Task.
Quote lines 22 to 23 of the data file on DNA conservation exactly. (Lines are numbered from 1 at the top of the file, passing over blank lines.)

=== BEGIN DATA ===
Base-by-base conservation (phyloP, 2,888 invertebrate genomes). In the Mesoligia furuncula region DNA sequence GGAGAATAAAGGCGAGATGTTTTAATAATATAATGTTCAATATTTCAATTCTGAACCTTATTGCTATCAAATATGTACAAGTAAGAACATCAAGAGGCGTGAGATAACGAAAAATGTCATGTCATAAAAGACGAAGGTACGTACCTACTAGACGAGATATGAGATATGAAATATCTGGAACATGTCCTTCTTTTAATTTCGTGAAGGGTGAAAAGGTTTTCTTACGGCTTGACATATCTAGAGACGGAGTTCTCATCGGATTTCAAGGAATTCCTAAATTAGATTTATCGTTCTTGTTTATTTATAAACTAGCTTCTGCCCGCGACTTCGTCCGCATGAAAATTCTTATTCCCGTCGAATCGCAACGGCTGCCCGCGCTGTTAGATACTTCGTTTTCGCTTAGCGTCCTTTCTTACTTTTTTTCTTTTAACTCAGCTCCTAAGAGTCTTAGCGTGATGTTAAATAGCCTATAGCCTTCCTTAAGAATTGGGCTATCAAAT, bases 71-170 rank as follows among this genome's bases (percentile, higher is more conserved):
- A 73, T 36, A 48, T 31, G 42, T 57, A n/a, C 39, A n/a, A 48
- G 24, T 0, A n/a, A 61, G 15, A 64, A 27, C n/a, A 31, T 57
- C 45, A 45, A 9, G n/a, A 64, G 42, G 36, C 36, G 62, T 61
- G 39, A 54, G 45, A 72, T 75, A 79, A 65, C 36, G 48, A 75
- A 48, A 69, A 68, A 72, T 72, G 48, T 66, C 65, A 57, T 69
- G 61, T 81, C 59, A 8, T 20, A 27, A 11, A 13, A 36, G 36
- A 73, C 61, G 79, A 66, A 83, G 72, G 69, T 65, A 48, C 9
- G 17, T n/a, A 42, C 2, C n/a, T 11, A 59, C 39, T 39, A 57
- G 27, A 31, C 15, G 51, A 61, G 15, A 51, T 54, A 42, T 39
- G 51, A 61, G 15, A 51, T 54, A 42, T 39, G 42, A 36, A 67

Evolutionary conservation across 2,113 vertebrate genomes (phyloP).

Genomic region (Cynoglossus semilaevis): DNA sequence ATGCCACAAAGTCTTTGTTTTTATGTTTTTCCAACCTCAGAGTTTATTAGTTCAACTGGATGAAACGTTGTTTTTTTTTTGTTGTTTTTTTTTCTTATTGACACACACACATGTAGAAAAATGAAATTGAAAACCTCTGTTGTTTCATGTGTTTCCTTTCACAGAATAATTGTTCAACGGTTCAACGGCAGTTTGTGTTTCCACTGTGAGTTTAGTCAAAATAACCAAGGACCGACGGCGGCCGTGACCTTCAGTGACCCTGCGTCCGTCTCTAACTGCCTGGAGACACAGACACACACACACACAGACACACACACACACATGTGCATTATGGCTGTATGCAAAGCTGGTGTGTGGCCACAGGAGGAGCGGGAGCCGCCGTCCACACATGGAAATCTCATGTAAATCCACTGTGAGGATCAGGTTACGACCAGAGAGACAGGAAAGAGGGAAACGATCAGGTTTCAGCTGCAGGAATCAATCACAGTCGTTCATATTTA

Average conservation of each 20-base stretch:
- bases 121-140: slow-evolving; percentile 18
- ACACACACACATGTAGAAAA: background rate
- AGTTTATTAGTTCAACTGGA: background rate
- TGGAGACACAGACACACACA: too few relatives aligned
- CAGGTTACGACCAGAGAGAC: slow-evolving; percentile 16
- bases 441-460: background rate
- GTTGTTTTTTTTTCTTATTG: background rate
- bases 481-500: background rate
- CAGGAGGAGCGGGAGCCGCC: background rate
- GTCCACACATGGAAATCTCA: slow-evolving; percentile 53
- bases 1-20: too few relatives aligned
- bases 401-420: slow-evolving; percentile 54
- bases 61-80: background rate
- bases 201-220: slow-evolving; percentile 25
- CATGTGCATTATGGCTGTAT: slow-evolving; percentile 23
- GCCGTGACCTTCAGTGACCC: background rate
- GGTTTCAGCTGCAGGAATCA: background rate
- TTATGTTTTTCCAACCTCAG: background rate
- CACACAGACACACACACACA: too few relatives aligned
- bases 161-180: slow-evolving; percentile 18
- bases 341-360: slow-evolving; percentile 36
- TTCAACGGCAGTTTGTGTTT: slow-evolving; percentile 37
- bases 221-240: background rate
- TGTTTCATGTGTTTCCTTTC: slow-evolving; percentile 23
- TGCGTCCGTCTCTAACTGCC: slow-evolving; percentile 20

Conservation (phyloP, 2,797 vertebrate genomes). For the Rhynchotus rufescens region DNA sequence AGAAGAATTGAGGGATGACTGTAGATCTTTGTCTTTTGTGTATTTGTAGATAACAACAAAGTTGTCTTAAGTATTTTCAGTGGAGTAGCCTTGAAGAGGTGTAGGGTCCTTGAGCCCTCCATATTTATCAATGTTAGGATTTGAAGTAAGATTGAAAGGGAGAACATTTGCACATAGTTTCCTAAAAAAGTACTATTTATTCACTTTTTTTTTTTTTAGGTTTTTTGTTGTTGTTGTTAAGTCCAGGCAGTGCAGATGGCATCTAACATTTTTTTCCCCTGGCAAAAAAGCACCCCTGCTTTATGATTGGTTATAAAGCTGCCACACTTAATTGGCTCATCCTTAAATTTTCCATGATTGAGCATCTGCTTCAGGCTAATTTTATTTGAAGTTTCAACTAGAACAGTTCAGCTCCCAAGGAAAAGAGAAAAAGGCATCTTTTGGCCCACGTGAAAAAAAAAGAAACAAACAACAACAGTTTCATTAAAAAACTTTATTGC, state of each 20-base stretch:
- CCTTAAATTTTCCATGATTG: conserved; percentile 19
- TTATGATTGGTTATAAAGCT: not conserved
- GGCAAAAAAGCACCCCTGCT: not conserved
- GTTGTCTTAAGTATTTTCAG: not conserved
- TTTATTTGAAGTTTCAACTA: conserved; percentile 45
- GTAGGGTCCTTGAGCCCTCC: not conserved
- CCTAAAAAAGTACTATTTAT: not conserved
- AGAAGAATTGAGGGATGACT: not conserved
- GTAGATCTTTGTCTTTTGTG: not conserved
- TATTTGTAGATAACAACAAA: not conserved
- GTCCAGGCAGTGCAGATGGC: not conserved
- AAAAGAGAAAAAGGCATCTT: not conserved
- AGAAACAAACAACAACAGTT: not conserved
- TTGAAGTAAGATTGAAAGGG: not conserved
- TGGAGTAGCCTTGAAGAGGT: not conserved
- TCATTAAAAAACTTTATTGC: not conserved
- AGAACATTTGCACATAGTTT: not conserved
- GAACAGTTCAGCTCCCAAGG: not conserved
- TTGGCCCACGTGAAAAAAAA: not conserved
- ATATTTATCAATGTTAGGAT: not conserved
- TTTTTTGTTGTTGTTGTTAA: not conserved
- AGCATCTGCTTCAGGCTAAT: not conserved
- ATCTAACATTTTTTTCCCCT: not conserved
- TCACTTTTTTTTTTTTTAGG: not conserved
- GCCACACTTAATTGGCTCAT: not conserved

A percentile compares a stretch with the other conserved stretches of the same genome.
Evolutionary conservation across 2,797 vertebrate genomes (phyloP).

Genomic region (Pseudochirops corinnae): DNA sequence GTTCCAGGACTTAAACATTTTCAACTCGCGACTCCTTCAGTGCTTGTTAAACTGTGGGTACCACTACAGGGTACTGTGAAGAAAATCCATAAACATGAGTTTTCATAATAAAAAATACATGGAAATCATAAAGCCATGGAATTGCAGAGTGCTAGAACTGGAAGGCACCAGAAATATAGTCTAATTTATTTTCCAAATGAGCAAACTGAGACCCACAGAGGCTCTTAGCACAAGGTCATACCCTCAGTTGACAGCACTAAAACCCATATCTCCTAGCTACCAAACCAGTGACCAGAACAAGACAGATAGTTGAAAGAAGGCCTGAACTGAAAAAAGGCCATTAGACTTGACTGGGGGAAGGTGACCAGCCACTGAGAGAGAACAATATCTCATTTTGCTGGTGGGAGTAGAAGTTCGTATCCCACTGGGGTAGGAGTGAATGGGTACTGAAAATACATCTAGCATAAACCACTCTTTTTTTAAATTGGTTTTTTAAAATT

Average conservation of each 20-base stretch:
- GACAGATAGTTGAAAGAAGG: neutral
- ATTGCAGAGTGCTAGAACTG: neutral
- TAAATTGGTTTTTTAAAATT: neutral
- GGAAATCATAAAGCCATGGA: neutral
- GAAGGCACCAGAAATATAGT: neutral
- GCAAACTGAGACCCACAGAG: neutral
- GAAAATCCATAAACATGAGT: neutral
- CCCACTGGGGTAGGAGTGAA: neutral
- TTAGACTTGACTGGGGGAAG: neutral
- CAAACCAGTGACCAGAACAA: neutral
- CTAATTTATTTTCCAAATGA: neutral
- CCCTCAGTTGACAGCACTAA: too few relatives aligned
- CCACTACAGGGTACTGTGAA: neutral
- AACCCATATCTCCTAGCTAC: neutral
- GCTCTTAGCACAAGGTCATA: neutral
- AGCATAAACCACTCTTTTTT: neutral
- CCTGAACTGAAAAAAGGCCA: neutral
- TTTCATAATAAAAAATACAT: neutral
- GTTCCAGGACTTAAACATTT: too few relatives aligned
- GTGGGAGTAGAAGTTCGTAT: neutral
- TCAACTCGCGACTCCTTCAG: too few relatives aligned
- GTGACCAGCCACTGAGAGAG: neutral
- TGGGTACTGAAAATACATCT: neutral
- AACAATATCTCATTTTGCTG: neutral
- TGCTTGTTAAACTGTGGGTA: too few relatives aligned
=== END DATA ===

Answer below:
- bases 481-500: background rate
- CAGGAGGAGCGGGAGCCGCC: background rate